Protein's just for gym bunnies right?

Well maybe not. Elite triathlete Fenella Langridge (pictured above on her way to winning Tri the Beast) takes a look at why protein is so important for endurance athletes.

Sport nutrition or nutrition of any sorts can seem confusing with so many different diets, so many contrasting opinions and so many options of what to eat and what not to eat. But really we could just break it down into three groups, proteins, carbohydrates and fats.

Today let’s look at the importance of protein in an athlete's diet. Not just any athlete but endurance athletes.

I am a triathlete, an endurance athlete and I have only just upped my protein in my diet thanks to The Protein Works and I am now reaping the rewards. After receiving a special delivery I have introduced protein in my daily routine and I have seen huge changes. My energy levels have increased, I’m recovering quicker in-between session and therefore can train a little bit more often and therefore I’m feeling so much fitter. Along with that I am also maintaining my lean muscle mass and looking trim. Big winner if you ask me. So over all I am fitter, faster and healthier just by eating a little bit more protein.

This has been a huge misconception for a long time as if you get down to the nitty gritty we are all body builders in some respect. As endurance athletes we are just building our body’s to do a slightly different job. Endurance athletes and bodybuilders have similar protein requirements it’s the way we use the protein that is different. Bodybuilders use protein to build on muscle where endurance athlete need protein to repair existing muscle tissue that has been broken down in constant day to day training.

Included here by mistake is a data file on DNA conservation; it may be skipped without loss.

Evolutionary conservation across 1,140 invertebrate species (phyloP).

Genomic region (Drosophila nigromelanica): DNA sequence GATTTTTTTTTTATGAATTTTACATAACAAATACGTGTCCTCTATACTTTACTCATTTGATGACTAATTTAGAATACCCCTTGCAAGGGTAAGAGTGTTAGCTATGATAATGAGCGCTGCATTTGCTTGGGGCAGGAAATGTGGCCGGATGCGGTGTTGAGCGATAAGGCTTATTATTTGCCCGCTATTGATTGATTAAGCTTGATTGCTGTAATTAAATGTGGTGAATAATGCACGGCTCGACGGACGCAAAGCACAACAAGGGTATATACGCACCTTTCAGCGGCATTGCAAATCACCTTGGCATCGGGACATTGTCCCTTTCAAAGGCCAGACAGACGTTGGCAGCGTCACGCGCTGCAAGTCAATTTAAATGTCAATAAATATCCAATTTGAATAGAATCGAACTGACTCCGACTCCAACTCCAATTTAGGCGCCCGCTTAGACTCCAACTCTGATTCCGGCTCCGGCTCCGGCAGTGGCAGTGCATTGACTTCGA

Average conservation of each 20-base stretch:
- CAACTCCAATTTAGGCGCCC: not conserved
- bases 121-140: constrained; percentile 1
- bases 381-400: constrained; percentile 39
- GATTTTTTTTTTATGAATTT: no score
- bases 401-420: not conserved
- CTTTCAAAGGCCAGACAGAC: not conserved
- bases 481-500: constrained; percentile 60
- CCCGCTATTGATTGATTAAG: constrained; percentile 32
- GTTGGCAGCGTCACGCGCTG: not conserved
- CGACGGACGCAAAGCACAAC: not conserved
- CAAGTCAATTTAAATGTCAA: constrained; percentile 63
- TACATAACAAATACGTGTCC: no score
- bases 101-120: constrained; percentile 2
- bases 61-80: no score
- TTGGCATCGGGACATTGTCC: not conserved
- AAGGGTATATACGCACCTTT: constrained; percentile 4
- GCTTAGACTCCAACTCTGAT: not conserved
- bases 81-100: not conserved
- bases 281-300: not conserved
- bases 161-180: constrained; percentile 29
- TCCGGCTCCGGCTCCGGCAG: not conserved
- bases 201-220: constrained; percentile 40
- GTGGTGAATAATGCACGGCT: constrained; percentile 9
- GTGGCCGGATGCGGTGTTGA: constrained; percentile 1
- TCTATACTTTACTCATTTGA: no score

We can’t neglect carbohydrates or fat as we need a balance of all three to be healthy but protein plays a very important role and I feel that endurance athletes don’t eat enough. I won’t get too scientific but protein plays an important role in energy production and supply. After about 90mins of exercise your glycogen stores (carbohydrates stores) will really be empty and your body will look for an alternative source of fuel. Your muscles tissue becomes the next target cell in a process called gluconeogenesis (a process of breaking down making energy by breaking down fats and protein from the muscles). How sore you are after training can determine how much muscle cannibalisation you have incurred.

All our body cells are made up of amino acids which are protein. So we are basically just a huge lump of protein. Therefore it plays a huge role in repair, maintain and growth of body tissue. Eating more protein can help us feel more alive, awake and create a solid environment for training. Remember consistence is key.


Words: Fenella Langridge. Twitter. Training mantra "Swim, bike, run, fun :)"

Good luck to Fenella in 2016, aiming to compete at the sharp end of the ETU circuit. Thanks to The Protein Works for supporting this post.

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